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Tips for Traveling with Cats

Updated on September 25, 2015

Traveling with Pets

Whether you are going on vacation or you are moving, it can be hard to travel with a pet. Traveling with a cat isn't quite as hard as traveling with dogs or other pets, but it can still be challenging.

When traveling with your pet you want to make sure that you have your pet's safety in mind. You want to make sure that no matter what happens, you pet is safe- whether that is safe in the car with you, on a plane, train, etc.

Because cats typically aren't fond of car rides, you want to make traveling experience as stress-free as possible. At least, minimize the stress as best as you can.

by tromasbronot
by tromasbronot

Tips for Traveling With Cats

When traveling with your cat, you want to follow these basic tips so that you can ensure your cat's safety.

First off you want to make sure that your cat has had all of its shots and vaccinations, and you want to make sure that the cat is wearing a collar with his identification tags with all of your information.

You want to purchase a travel crate so that your cat can safely travel. This will prevent your cat from hurting himself in the car. You want to make sure that the door of the carrier is not facing a window, as you don't want your cat to panic because he's watching the scenery fly by, and you don't want to open the carrier while in motion.

In terms of the carrier, you do not want to force your cat into the carrier; in order to minimize stress, you should start working with the cat in advance of the trip or move, so that he's used to getting in and out of the carrier. If you absolutely can't get the cat in the travel carrier, you can tip the carrier on its end and lower the cat into the carrier. NEVER force the cat into the travel carrier. You'll want to start with short trips, as well. Start with around the block and then work your way to longer trips before you have to drive a longer distance.

And, don't forget to check for pet friendly accommodations where you are going, and make the reservations ahead of time.

Traveling in the Car

When driving, you want to make frequent stops to give the driver a rest, and to offer your cat water and a chance to use the litter box. Many cats will actually wait to use the bathroom, if the trip is less than 7 or 8 hours.

You can give your cat a few small treats during the breaks, as well. Now, if the cat suffers motion sickness, you do not want to provide any food during the trip.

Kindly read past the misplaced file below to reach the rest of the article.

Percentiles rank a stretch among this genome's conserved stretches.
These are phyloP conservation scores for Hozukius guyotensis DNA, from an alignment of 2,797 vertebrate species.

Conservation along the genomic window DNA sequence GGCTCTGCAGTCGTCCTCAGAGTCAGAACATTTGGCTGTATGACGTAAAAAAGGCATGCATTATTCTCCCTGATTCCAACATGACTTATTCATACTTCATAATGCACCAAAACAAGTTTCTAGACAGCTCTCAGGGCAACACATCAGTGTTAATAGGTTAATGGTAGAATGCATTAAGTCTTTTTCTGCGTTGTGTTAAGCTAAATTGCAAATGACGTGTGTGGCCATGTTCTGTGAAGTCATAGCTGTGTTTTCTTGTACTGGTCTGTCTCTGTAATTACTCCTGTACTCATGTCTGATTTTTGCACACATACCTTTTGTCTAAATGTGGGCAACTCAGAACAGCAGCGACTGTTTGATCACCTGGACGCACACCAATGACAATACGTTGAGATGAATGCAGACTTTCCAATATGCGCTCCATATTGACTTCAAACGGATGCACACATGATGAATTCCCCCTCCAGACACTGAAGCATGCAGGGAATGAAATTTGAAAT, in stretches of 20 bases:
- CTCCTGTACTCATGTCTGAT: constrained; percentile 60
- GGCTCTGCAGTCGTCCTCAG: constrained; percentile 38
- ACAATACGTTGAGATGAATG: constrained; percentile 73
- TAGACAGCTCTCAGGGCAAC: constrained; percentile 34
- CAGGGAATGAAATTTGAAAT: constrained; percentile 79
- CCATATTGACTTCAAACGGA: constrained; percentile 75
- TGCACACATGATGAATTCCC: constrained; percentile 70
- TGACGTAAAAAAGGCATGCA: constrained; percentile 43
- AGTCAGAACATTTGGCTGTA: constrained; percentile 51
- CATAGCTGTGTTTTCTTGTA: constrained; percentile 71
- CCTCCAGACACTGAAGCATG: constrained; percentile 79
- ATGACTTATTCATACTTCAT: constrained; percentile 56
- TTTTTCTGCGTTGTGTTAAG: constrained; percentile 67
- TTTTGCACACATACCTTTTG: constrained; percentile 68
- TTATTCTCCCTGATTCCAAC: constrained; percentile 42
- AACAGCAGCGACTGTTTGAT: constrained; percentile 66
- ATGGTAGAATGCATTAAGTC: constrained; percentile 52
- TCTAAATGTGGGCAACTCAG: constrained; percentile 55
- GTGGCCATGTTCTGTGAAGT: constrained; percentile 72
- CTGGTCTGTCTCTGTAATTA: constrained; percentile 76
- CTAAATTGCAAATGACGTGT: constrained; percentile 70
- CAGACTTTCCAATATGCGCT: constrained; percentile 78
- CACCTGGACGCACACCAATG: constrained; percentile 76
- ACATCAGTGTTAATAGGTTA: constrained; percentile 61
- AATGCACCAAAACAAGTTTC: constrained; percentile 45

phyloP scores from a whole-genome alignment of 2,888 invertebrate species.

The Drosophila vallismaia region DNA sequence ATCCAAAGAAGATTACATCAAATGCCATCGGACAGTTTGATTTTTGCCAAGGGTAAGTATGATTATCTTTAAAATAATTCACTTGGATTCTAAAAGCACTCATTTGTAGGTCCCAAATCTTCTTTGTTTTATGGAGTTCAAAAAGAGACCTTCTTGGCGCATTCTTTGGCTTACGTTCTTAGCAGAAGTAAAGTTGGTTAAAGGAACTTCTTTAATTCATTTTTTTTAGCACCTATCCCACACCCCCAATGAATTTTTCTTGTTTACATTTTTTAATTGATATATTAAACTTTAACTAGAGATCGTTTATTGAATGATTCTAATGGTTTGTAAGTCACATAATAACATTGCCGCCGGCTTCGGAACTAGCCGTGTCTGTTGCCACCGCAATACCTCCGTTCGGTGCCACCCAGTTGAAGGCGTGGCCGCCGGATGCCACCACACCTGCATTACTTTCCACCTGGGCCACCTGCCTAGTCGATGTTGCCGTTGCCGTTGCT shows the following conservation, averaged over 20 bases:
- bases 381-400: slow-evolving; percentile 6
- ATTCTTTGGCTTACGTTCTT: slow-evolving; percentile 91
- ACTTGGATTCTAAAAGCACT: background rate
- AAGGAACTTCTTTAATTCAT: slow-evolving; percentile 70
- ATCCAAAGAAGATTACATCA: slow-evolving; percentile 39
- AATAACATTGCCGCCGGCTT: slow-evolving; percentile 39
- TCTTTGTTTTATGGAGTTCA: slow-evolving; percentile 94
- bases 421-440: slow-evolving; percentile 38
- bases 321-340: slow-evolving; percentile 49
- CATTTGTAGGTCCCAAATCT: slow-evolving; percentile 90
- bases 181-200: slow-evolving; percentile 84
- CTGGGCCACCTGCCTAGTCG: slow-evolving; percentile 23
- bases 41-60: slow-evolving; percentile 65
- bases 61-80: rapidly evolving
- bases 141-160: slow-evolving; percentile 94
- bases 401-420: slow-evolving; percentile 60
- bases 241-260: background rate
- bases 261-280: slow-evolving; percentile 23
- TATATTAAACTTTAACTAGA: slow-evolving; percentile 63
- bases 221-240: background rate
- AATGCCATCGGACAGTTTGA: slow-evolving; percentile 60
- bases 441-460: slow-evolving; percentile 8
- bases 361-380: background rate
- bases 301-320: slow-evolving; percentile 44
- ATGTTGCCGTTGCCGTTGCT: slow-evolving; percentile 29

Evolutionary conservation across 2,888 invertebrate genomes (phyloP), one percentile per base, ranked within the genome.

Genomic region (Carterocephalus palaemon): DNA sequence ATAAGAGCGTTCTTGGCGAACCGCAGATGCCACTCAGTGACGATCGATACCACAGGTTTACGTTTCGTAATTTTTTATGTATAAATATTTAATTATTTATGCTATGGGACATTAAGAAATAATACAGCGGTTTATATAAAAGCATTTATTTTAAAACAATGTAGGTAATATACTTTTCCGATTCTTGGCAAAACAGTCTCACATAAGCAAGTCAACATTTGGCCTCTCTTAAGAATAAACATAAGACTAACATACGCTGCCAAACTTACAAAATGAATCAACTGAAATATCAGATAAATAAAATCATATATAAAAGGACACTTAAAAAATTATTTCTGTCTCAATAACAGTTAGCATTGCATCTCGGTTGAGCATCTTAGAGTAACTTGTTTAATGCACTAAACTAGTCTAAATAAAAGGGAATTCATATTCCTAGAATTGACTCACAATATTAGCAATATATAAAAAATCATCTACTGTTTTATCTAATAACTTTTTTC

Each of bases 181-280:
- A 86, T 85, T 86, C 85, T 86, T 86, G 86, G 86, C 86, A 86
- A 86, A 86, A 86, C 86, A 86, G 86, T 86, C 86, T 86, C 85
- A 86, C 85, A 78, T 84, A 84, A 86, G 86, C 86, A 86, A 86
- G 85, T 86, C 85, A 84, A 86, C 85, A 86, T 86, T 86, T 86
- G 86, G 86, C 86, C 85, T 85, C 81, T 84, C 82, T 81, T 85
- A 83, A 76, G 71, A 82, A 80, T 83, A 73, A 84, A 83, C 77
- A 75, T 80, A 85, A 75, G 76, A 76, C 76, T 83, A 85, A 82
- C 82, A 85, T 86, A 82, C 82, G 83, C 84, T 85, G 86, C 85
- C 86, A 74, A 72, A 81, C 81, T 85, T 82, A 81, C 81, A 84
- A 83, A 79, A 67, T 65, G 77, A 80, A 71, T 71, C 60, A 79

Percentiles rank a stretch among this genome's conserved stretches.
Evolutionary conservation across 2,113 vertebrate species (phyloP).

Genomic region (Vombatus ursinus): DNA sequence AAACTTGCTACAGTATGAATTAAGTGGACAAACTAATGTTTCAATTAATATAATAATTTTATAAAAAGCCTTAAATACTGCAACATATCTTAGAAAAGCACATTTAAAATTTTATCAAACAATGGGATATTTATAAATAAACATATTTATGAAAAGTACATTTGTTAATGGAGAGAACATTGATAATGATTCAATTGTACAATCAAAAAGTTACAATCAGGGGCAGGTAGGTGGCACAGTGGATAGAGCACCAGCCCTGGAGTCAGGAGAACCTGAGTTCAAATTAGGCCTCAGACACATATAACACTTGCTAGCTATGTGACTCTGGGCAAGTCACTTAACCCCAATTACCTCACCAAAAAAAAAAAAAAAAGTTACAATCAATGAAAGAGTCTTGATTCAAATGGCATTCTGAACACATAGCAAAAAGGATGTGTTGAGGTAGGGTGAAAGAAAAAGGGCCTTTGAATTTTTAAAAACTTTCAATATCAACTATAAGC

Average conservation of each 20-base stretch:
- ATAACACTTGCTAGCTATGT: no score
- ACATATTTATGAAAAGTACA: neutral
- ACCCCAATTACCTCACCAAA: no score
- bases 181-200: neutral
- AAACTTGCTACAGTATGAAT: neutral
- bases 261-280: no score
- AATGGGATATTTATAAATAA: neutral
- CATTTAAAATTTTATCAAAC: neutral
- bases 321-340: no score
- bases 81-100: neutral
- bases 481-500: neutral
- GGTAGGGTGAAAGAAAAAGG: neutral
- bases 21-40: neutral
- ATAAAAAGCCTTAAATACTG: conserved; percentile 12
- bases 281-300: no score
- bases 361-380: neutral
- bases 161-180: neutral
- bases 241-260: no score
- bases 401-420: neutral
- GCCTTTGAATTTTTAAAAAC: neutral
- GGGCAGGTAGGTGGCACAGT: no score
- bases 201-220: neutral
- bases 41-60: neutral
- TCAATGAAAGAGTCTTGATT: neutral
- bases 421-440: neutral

If your cat does suffer from motion sickness, you can consult your vet about medications that you can give your cat for the ride. Your vet can prescribe a medication and dosage for you. This will make the trip easier to bare for everyone, as the cat will essentially be sleeping for the most part of the trip.

Traveling in a Plane

When traveling via plane with your cat, you should check with the airline first, as there have been changes with how airlines want you to tote your pets. Depending on the airline, you may be able to have one or two cats ride with you in the cabin as a carry-on. You just want to call and speak with the airline before you assume anything.

Once you've called the airline, you want to make sure that you follow all of their rules. Typically, they will require a plastic crate with a metal door, and most of the time they require two bowls within the crate. The cat must also be able to stand up, sit, lay down, and turn around within the crate.

Make sure to bring proof of the rabbies vaccine as well as a health certificate that is dated no more than ten days prior to the trip.

You should also recognize that if you tranquilize your cat before flight, you risk illness and death, is it's not recommended that you do so.


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    • profile image


      7 years ago

      My cats go bwonga crazy inside their crate on road trips. Lightning rips his potty pad to dust, and Scarlet Bleeds her nose by cutting herself on the wire. Last time she chewed so hard she snapped off a tooth. I'm in California, and I'm leaving tomorrow to go back home in Arizona WITH OUR CATS. What can I do???

    • Whitney05 profile imageAUTHOR


      9 years ago from Georgia

      Medications will definitely help out with the anxiety. Definitely ask your vet to see what she says.

    • Stacie Naczelnik profile image

      Stacie Naczelnik 

      9 years ago from Seattle

      Great tips. I may be driving long distance with my cats this summer (we may be moving), and one of my cats experiences a lot of anxiety whenever we have to take her anywhere (vet, etc.). I think I may call my vet to ask her if she thinks we should do something different for this cat. I never would have thought of doing that before reading this article, but it makes sense. People go to their doctor for anxiety relief due to travelling all the time.


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